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So... I'm tinkering with some basic python/tkinter programs, and translating the code from python 2.x in the book I'm reading, to 3.x to make sure I understand everything. I was also attempting to write the code with 'proper' named imports instead of wild card import i.e. from tkinter import * but its not working out so well...

What has me baffled at the moment is this: the original code does a wildcard import of tkinter, and seems to be able to 'get away with' not using quotes around parameter variables like sticky=W, while if I do a named import I have to use quotes around the 'W' or I get an error Unresolved reference 'W'.

Example code (wildcard import):

from tkinter import *
root = Tk()

Label(root, text="Username").grid(row=0, sticky=W)
Label(root, text="Password").grid(row=1, sticky=W)
Entry(root).grid(row=0, column=1, sticky=E)
Entry(root).grid(row=1, column=1, sticky=E)
Button(root, text="Login").grid(row=2, column=1, sticky=E)

root.mainloop()

Named import:

import tkinter as tk

root = tk.Tk()

tk.Label(root, text="Username").grid(row=0, sticky='W')
tk.Label(root, text="Password").grid(row=1, sticky='W')
tk.Entry(root).grid(row=0, column=1, sticky='E')
tk.Entry(root).grid(row=1, column=1, sticky='E')
tk.Button(root, text="Login").grid(row=2, column=1, sticky='E')

root.mainloop()

Both work, but why does python recognize it one way one time, and not the other?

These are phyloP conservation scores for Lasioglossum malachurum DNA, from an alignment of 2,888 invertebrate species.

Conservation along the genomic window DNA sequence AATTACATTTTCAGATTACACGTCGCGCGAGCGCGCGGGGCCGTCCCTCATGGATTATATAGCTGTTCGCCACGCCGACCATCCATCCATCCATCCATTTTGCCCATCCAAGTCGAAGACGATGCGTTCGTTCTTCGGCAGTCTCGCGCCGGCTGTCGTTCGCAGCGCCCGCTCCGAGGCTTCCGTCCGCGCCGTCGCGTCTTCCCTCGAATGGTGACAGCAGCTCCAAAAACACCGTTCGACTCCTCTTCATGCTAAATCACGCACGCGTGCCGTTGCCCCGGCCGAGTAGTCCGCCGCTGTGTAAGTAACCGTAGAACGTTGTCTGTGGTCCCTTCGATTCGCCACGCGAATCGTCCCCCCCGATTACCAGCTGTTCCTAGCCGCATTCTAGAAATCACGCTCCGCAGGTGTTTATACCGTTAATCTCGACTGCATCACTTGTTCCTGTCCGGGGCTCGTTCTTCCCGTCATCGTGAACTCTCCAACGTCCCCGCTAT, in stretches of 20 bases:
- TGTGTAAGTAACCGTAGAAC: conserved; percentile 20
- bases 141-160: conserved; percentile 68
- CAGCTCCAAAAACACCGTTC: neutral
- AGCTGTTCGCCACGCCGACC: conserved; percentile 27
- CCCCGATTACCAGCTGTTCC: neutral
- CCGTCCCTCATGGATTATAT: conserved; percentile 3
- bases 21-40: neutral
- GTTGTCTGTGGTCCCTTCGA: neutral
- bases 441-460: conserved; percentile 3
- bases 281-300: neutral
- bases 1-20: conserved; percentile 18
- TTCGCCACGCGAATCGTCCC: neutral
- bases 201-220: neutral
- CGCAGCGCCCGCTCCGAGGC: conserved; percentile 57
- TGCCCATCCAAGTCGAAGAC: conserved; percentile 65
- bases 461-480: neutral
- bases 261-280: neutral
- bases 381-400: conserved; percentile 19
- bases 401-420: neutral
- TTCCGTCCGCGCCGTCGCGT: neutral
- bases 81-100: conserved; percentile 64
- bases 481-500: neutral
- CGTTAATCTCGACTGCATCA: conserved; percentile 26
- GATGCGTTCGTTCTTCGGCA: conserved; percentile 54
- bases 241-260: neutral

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  • 3
    Without much familiarity with tkinter, my guess is W on the top example would be equivalent to a tk.W on the bottom one. Did you try that?
    – mhlester
    Mar 11, 2014 at 0:09
  • 1
    In addition to @mhlester's answer, I assume it also accepts the strings 'N', 'S', 'E' and 'W' as well simply as a convenience. Mar 11, 2014 at 0:12

1 Answer 1

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from tkinter import *

Loads everything from tkinter module, and puts it in the global namespace.


import tkinter as tk

Loads everything from tkinter module, and put it all in the tk namespace. So Label is now tk.Label, and W is tk.W


Your third option, which is better when you only need a few objects from the module, would be:

from tkinter import Label, Entry, Button, W, E, Tk

Etc. Again, better when you just need one or two. Not good for your situation. Just included for completeness.


Fortunately you only have one import * or you'd have a much harder time determining which module everything came from!


Edit:

tkinter.W = 'w'
tkinter.E = 'e'
tkinter.S = 's'
tkinter.N = 'n'

They're just constants. You could pass the string value and it would work just as well.

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  • Ah. I had not tried tk.W before, as suggested in your earlier comment - which does work. I guess where I was having problems was I didn't realize (or think it was even possible) that 'W' was imported (or existed) at the same level as Label, Entry, Button, or Tk.
    – memilanuk
    Mar 11, 2014 at 0:19
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    and thus the hatred of import * :)
    – mhlester
    Mar 11, 2014 at 0:20
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    Unfortunately almost every tkinter intro/tutorial/book/doc that I've ever seen (with the exception of the one from New Mexico Tech) uses a wildcard import... and I didn't realize why that one was different until just now!
    – memilanuk
    Mar 11, 2014 at 0:23

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